determining-appropriate-salary-levels

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					                                                                               Division of Human Resources
                                                                            Determining Appropriate
                                                                                       Salary Levels
Authority to set salaries within established parameters is delegated to specific university administrators as
detailed in the Delegation of Authority for Pay Actions tables. Salary delegation is related to the pay band
of the new classification or to the relationship of the employee’s current and proposed salaries. Any salary
above the delegated ranges requires prior appropriate approval from Human Resources. Since
Administration and Staff jobs are assigned to formal pay bands, any salary above or below the band
range requires the approval of the Associate Vice President for Human Resources.

Because many factors play a role in setting an appropriate salary level for a given job, contact your HR
Service Consultant in your Service Center to assist in this process. Below are some of the considerations
your HR Service Consultant will make when determining an appropriate salary range.

Availability of Qualified Applicants in the Labor Market The labor market for a given position is
determined by the level and scope of the job. Generally, applicants for lower level jobs are found in the
local market. As the level and scope of the job grows larger, the labor market expands to regional and
national levels. Some jobs may have many qualified applicants in their market and will be fairly easy to
fill. Other jobs may require specialized competencies that limit the number of qualified applicants. Those
harder-to-fill jobs usually warrant higher salaries compared to the market range.

Considering External Market

One of USF’s compensation strategies is to pay competitively based on both internal and external market.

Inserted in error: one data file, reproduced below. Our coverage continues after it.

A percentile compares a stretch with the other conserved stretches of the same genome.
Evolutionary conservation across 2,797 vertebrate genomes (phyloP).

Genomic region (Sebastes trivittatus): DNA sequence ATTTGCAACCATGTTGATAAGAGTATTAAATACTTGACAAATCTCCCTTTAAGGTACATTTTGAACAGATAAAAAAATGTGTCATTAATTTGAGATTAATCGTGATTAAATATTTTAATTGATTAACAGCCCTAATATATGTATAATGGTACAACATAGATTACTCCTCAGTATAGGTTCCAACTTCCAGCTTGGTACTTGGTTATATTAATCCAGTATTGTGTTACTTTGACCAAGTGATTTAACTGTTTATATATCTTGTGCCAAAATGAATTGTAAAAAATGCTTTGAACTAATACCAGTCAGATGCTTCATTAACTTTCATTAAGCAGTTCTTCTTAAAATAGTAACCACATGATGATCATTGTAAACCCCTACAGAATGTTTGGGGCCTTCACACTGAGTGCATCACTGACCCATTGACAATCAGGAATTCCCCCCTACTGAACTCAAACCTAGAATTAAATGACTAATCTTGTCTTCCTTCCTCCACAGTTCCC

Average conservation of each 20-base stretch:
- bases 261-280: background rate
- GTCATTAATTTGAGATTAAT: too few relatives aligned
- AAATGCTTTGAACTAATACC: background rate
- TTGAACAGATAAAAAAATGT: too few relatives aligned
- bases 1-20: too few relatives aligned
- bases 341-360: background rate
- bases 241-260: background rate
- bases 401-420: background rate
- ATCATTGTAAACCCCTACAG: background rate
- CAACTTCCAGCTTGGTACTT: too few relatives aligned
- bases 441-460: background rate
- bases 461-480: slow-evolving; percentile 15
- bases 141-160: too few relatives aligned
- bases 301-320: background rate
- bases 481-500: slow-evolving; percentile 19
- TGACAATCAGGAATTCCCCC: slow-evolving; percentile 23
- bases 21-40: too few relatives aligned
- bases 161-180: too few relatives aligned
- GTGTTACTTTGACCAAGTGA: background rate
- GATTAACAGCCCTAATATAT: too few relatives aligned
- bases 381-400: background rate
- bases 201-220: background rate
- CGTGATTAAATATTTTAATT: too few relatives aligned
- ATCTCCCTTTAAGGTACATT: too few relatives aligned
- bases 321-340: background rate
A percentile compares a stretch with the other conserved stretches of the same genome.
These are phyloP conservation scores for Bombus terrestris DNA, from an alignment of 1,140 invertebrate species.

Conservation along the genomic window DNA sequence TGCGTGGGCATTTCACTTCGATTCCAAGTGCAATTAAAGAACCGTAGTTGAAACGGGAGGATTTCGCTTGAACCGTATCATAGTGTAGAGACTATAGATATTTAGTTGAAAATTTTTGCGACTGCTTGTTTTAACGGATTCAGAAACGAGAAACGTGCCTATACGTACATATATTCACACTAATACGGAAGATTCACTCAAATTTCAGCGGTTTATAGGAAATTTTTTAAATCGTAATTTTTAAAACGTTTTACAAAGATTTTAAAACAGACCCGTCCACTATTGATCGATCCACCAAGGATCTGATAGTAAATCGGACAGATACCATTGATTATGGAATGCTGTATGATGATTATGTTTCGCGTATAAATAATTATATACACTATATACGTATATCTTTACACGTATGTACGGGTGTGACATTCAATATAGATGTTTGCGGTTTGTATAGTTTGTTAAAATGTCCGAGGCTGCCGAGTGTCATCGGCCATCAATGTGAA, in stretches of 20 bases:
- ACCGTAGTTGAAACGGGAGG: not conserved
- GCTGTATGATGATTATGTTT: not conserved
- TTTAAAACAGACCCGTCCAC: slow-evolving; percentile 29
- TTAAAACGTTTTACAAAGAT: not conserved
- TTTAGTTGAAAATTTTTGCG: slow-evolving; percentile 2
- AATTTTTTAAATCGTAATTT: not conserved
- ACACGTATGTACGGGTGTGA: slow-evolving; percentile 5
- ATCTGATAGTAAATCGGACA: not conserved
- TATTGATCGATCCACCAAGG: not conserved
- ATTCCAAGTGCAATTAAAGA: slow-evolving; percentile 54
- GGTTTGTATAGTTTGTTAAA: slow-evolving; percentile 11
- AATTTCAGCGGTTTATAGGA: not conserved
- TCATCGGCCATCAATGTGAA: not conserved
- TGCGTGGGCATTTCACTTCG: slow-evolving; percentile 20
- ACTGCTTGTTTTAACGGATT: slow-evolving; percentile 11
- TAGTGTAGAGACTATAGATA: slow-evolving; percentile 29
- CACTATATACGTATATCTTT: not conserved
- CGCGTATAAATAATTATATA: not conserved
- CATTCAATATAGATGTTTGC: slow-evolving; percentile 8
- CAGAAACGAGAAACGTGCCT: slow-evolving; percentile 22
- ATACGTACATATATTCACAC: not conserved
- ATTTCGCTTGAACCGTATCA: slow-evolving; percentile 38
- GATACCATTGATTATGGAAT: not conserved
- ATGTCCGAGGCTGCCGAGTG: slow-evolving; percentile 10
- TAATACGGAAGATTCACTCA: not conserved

A pay rate that is below what the competition in the area is paying may cause difficulty in attracting and
retaining employees. Paying well above the competition may result in an exceptional applicant pool
and/or reduced turnover; however, it may not be the most fiscally responsible decision given USF’s
limited resources.

Your HR Service Consultant has access to a number of sources of market data and can provide you with
the most appropriate salary range for a given position.

Considering Internal Equity in a Promotional Rate
Internal pay equity involves considering the rates of pay of USF employees in similar jobs. The primary
considerations for internal equity are the salaries other employees in the university who perform jobs with
similar duties and responsibilities. There are acceptable reasons for the rates of pay of employees
performing similar work, or who are in the same class, to be different. These reasons include differences
in competencies, education, performance, the work itself, and, in some cases, length of service. Length of
service, however, should not be the sole reason for paying one person more than another after five years
of service. Your HR Service Consultant can provide data on these factors to help determine the
appropriate pay level from an internal equity standpoint.

Considering Person-Related Factors

For each salary decision, consider first the individual's competencies and their appropriateness for the
job. If the individual has competencies that will help the unit and the university progress substantially, the
hiring department may wish to pay a higher salary than for an individual who barely meets the minimum
qualifications. An employee who has a higher level of education than the minimum required for the
position may warrant consideration for a higher salary, provided that education is directly related to the
job and the mission of the unit/university. An employee with more directly related training and experience
might warrant a higher salary than one whose training and experience meet just the minimum
requirements. However, more is not necessarily better. The value of that additional training and
experience to the unit and the university must be considered. For example, a Staff Assistant with a Ph.D.
may or may not have the skills and competencies necessary to be a successful Staff Assistant.



Questions (813) 974-2970                                               Classification & Compensation/Compensation
                                                                                                      Rev. 08/2009

				
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